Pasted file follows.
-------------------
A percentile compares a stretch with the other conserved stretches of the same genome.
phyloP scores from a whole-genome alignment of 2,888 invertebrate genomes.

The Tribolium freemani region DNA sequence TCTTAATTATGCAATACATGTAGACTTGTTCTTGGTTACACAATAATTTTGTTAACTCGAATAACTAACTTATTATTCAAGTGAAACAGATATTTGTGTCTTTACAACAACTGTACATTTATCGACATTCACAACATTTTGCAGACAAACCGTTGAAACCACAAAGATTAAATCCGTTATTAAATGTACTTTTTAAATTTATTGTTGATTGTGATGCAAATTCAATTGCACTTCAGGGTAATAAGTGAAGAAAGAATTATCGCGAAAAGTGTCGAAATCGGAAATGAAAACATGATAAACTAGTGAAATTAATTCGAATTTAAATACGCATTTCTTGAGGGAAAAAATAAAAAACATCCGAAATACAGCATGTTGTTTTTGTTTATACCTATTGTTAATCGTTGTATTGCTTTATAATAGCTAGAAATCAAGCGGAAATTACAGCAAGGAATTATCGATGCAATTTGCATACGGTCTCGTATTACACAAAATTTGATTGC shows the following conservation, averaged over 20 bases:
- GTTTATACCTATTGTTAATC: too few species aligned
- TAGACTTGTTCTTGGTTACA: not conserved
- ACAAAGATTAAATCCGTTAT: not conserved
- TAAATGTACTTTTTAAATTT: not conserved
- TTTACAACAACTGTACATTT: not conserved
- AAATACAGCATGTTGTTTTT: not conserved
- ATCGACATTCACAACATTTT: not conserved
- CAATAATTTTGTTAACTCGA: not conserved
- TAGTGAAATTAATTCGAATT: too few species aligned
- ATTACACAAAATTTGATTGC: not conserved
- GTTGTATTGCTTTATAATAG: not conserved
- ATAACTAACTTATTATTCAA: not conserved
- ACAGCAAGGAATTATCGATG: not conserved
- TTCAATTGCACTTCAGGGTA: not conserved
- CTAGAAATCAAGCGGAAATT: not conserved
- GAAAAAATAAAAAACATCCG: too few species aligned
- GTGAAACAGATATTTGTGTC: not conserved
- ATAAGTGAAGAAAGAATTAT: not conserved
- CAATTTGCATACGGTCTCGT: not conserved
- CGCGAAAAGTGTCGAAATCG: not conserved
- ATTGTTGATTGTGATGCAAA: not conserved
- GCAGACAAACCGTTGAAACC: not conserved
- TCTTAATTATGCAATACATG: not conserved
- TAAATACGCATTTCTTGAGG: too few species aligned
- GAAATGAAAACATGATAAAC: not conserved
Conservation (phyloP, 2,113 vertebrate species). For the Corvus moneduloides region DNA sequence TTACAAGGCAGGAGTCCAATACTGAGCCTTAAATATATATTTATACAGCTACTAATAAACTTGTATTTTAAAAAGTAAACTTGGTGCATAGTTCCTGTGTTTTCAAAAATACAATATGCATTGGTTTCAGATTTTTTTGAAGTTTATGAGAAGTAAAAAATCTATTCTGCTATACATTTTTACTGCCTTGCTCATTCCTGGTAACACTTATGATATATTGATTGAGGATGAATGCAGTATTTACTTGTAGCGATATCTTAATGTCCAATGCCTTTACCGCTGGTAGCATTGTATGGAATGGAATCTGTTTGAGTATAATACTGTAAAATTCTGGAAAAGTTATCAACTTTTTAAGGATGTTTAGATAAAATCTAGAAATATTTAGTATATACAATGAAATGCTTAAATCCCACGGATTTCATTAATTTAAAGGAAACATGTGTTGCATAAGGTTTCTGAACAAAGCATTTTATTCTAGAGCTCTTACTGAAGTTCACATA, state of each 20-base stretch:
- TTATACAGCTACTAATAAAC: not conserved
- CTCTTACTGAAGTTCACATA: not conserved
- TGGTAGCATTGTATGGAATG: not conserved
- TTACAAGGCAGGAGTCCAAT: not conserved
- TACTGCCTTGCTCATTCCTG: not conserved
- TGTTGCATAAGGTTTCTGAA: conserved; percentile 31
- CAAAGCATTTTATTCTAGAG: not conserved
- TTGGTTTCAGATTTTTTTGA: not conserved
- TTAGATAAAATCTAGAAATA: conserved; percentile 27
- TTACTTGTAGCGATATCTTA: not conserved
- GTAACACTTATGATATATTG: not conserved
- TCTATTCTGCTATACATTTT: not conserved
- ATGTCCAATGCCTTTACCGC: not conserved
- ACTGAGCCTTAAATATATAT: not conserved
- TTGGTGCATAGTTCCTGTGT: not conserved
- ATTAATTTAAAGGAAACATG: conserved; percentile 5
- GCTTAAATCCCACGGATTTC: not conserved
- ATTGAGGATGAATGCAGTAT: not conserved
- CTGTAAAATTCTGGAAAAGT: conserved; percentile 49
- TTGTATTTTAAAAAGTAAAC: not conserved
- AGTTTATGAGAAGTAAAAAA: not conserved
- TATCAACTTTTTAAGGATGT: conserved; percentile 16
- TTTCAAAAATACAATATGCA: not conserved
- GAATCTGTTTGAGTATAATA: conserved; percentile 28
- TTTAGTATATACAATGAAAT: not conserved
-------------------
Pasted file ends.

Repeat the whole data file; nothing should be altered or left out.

A percentile compares a stretch with the other conserved stretches of the same genome.
phyloP scores from a whole-genome alignment of 2,888 invertebrate genomes.

The Tribolium freemani region DNA sequence TCTTAATTATGCAATACATGTAGACTTGTTCTTGGTTACACAATAATTTTGTTAACTCGAATAACTAACTTATTATTCAAGTGAAACAGATATTTGTGTCTTTACAACAACTGTACATTTATCGACATTCACAACATTTTGCAGACAAACCGTTGAAACCACAAAGATTAAATCCGTTATTAAATGTACTTTTTAAATTTATTGTTGATTGTGATGCAAATTCAATTGCACTTCAGGGTAATAAGTGAAGAAAGAATTATCGCGAAAAGTGTCGAAATCGGAAATGAAAACATGATAAACTAGTGAAATTAATTCGAATTTAAATACGCATTTCTTGAGGGAAAAAATAAAAAACATCCGAAATACAGCATGTTGTTTTTGTTTATACCTATTGTTAATCGTTGTATTGCTTTATAATAGCTAGAAATCAAGCGGAAATTACAGCAAGGAATTATCGATGCAATTTGCATACGGTCTCGTATTACACAAAATTTGATTGC shows the following conservation, averaged over 20 bases:
- GTTTATACCTATTGTTAATC: too few species aligned
- TAGACTTGTTCTTGGTTACA: not conserved
- ACAAAGATTAAATCCGTTAT: not conserved
- TAAATGTACTTTTTAAATTT: not conserved
- TTTACAACAACTGTACATTT: not conserved
- AAATACAGCATGTTGTTTTT: not conserved
- ATCGACATTCACAACATTTT: not conserved
- CAATAATTTTGTTAACTCGA: not conserved
- TAGTGAAATTAATTCGAATT: too few species aligned
- ATTACACAAAATTTGATTGC: not conserved
- GTTGTATTGCTTTATAATAG: not conserved
- ATAACTAACTTATTATTCAA: not conserved
- ACAGCAAGGAATTATCGATG: not conserved
- TTCAATTGCACTTCAGGGTA: not conserved
- CTAGAAATCAAGCGGAAATT: not conserved
- GAAAAAATAAAAAACATCCG: too few species aligned
- GTGAAACAGATATTTGTGTC: not conserved
- ATAAGTGAAGAAAGAATTAT: not conserved
- CAATTTGCATACGGTCTCGT: not conserved
- CGCGAAAAGTGTCGAAATCG: not conserved
- ATTGTTGATTGTGATGCAAA: not conserved
- GCAGACAAACCGTTGAAACC: not conserved
- TCTTAATTATGCAATACATG: not conserved
- TAAATACGCATTTCTTGAGG: too few species aligned
- GAAATGAAAACATGATAAAC: not conserved
Conservation (phyloP, 2,113 vertebrate species). For the Corvus moneduloides region DNA sequence TTACAAGGCAGGAGTCCAATACTGAGCCTTAAATATATATTTATACAGCTACTAATAAACTTGTATTTTAAAAAGTAAACTTGGTGCATAGTTCCTGTGTTTTCAAAAATACAATATGCATTGGTTTCAGATTTTTTTGAAGTTTATGAGAAGTAAAAAATCTATTCTGCTATACATTTTTACTGCCTTGCTCATTCCTGGTAACACTTATGATATATTGATTGAGGATGAATGCAGTATTTACTTGTAGCGATATCTTAATGTCCAATGCCTTTACCGCTGGTAGCATTGTATGGAATGGAATCTGTTTGAGTATAATACTGTAAAATTCTGGAAAAGTTATCAACTTTTTAAGGATGTTTAGATAAAATCTAGAAATATTTAGTATATACAATGAAATGCTTAAATCCCACGGATTTCATTAATTTAAAGGAAACATGTGTTGCATAAGGTTTCTGAACAAAGCATTTTATTCTAGAGCTCTTACTGAAGTTCACATA, state of each 20-base stretch:
- TTATACAGCTACTAATAAAC: not conserved
- CTCTTACTGAAGTTCACATA: not conserved
- TGGTAGCATTGTATGGAATG: not conserved
- TTACAAGGCAGGAGTCCAAT: not conserved
- TACTGCCTTGCTCATTCCTG: not conserved
- TGTTGCATAAGGTTTCTGAA: conserved; percentile 31
- CAAAGCATTTTATTCTAGAG: not conserved
- TTGGTTTCAGATTTTTTTGA: not conserved
- TTAGATAAAATCTAGAAATA: conserved; percentile 27
- TTACTTGTAGCGATATCTTA: not conserved
- GTAACACTTATGATATATTG: not conserved
- TCTATTCTGCTATACATTTT: not conserved
- ATGTCCAATGCCTTTACCGC: not conserved
- ACTGAGCCTTAAATATATAT: not conserved
- TTGGTGCATAGTTCCTGTGT: not conserved
- ATTAATTTAAAGGAAACATG: conserved; percentile 5
- GCTTAAATCCCACGGATTTC: not conserved
- ATTGAGGATGAATGCAGTAT: not conserved
- CTGTAAAATTCTGGAAAAGT: conserved; percentile 49
- TTGTATTTTAAAAAGTAAAC: not conserved
- AGTTTATGAGAAGTAAAAAA: not conserved
- TATCAACTTTTTAAGGATGT: conserved; percentile 16
- TTTCAAAAATACAATATGCA: not conserved
- GAATCTGTTTGAGTATAATA: conserved; percentile 28
- TTTAGTATATACAATGAAAT: not conserved